New Horizons explores most distant object ever visited

New Horizons explores most distant object ever visited

New Horizons explores most distant object ever visited

Scientists do not yet have a clear picture of exactly what Ultima Thule is, whether a single object or a cluster, spanning about 19 miles (30 kilometers) in diameter.

Scientists did not want to interrupt observations as New Horizons swept past Ultima Thule - described as a bullet intersecting with another bullet - so they delayed radio transmissions.

Ultima Thule is the first destination to be reached that was not even known until after the spacecraft's launch.

A composite of two images taken by New Horizons' high-resolution Long-Range Reconnaissance Imager (LORRI), which provides the best indication of Ultima Thule's size and shape so far.

Though the closest point of the flyby, only 2,200 miles above Ultima Thule's surface, occurred just after midnight, the spacecraft was pointed at the object for a few more hours with its antenna, rigidly locked to the spacecraft body, pointing away from Earth.

New Horizons principal investigator Alan Stern gives a high five too New Horizons Mission Operation Alice Bowman.

'Flyby data has already solved one of Ultima's mysteries, showing that the Kuiper Belt object is spinning like a propeller with the axis pointing approximately toward New Horizons, ' Nasa added.

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After trekking one billion miles beyond Pluto into the Kuiper Belt, New Horizons will now seek clues about the formation of the solar system and its planets.

Scientists rejoiced at the Johns Hopkins Applied Physics Laboratory (APL) today at 10:29 a.m. EST, saying the moment ushered in the new era of "exploration from the enigmatic Kuiper Belt, a region of primordial objects that holds keys to understanding the origins of the solar system". The spacecraft is believed to have come within 2200 miles (3500km) of Ultima Thule. "Never before has a spacecraft explored anything so far away", said the project's lead scientist who led the countdown to the close encounter, Alan Stern of Southwest Research Institute. Its extended mission then set its sights on a new object further into the Kuiper Belt. The Ultima Thule rendezvous was more complicated, given the distance from Earth, the much closer gap between the spacecraft and its target, and all the unknowns surrounding Ultima Thule. Although NASA's Voyagers crossed the Kuiper Belt on their way to true interstellar space, their 1970s-era instruments were not almost as sophisticated as those on New Horizons, Weaver noted, and the twin spacecraft did not pass near any objects known at the time.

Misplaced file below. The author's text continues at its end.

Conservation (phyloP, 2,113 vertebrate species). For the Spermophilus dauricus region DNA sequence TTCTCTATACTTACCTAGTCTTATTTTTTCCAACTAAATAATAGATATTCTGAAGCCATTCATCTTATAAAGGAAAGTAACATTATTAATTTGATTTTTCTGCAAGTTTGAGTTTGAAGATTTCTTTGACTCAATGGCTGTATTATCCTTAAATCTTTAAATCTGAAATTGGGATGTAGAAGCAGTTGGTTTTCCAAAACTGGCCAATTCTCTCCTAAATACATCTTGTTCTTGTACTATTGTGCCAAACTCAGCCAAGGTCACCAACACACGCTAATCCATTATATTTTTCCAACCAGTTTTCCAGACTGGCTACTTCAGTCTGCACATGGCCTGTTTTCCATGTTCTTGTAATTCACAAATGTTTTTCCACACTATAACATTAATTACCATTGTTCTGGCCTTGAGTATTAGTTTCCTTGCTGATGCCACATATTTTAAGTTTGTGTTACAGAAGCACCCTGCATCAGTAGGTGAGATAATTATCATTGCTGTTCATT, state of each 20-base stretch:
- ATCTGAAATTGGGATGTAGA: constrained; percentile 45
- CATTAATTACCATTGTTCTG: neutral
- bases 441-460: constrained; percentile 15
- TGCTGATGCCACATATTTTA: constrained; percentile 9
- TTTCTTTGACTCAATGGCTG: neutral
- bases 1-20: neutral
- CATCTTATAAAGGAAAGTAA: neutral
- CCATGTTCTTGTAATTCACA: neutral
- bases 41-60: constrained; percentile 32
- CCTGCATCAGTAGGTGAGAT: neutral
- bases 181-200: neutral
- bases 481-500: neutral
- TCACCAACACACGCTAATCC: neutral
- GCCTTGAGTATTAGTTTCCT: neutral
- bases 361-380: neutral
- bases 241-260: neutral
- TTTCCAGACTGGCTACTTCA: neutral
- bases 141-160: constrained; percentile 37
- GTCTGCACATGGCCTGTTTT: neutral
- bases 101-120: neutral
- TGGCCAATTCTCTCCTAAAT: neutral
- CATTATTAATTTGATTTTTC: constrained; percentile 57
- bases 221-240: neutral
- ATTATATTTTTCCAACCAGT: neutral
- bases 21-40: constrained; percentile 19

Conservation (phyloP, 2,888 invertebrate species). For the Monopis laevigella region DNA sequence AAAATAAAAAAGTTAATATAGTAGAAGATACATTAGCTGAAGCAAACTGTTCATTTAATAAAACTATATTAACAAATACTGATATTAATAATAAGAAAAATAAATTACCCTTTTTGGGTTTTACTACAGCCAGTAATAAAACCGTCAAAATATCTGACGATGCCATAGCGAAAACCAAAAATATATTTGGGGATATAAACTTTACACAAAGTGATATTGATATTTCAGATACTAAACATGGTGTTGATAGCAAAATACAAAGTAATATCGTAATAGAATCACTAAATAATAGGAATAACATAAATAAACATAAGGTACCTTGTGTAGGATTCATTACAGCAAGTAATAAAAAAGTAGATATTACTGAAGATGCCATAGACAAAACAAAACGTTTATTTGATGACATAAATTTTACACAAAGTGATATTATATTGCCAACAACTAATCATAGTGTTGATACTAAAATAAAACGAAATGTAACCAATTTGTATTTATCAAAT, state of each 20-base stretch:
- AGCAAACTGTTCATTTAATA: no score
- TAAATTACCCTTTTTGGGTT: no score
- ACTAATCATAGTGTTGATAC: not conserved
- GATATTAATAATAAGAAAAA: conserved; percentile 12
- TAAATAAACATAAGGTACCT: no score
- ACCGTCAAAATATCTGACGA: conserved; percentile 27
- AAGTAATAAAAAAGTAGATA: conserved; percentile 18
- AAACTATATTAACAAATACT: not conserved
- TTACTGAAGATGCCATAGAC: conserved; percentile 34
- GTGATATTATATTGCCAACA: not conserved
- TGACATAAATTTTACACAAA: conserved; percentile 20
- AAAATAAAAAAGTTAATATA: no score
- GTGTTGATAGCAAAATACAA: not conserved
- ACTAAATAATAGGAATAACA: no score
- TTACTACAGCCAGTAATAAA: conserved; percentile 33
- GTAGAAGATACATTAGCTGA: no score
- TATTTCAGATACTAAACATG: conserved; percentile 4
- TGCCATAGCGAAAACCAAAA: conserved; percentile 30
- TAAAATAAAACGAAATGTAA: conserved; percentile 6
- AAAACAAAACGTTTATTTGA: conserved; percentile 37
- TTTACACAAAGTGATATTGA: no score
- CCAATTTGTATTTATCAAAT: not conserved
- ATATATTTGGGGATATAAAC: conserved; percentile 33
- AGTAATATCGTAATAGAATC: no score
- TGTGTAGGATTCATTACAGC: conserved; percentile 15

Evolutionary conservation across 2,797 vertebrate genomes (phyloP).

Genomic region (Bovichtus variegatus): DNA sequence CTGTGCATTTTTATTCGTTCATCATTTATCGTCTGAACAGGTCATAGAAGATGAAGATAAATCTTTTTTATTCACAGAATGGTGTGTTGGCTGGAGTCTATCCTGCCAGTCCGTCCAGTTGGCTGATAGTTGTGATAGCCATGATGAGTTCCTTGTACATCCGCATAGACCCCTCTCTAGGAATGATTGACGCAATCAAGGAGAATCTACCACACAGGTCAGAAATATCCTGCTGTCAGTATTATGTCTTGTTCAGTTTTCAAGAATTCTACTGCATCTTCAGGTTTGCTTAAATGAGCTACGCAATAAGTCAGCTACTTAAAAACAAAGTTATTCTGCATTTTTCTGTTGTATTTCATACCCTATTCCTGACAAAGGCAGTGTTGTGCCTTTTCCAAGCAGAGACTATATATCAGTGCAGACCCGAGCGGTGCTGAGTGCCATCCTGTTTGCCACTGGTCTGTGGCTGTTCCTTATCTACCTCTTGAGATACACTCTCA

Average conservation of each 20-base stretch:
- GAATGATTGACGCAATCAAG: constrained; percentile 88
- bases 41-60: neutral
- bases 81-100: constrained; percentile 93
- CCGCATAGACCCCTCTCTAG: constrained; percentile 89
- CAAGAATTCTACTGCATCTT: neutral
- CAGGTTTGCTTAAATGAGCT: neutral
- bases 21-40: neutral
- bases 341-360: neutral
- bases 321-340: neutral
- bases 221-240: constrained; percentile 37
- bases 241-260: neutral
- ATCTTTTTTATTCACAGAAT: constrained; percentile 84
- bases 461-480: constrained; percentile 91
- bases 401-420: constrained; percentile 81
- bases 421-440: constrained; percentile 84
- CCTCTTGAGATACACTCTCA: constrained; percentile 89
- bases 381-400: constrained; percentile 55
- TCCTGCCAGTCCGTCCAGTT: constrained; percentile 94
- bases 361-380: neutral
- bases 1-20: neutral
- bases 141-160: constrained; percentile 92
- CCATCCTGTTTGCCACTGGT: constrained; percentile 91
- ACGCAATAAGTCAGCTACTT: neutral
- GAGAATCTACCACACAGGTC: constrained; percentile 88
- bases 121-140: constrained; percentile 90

A thousand cheering scientists and families awaited confirmation at the Johns Hopkins University's Applied Physics Laboratory in Laurel, Maryland, that the spacecraft survived and recorded data.

"We finally have reached the outskirts of the solar system, these things that have been there since the beginning and have hardly changed - we think". Its unusual shape means that it's either bilobate or in fact two objects in orbit around each other.

Ultima Thule is named for a mythical, far-northern island in medieval literature and cartography, according to NASA.

Bowman takes comfort and pleasure in knowing that long after New Horizons stops working, it "will keep going on and on".

The twin planetary feats coincided with the 50th anniversary of the first time humans ever explored another world, when U.S. astronauts orbited the Moon aboard Apollo 8 in December 1968. The mission was launched in 2006 and took a 9½-year journey through space before reaching Pluto.

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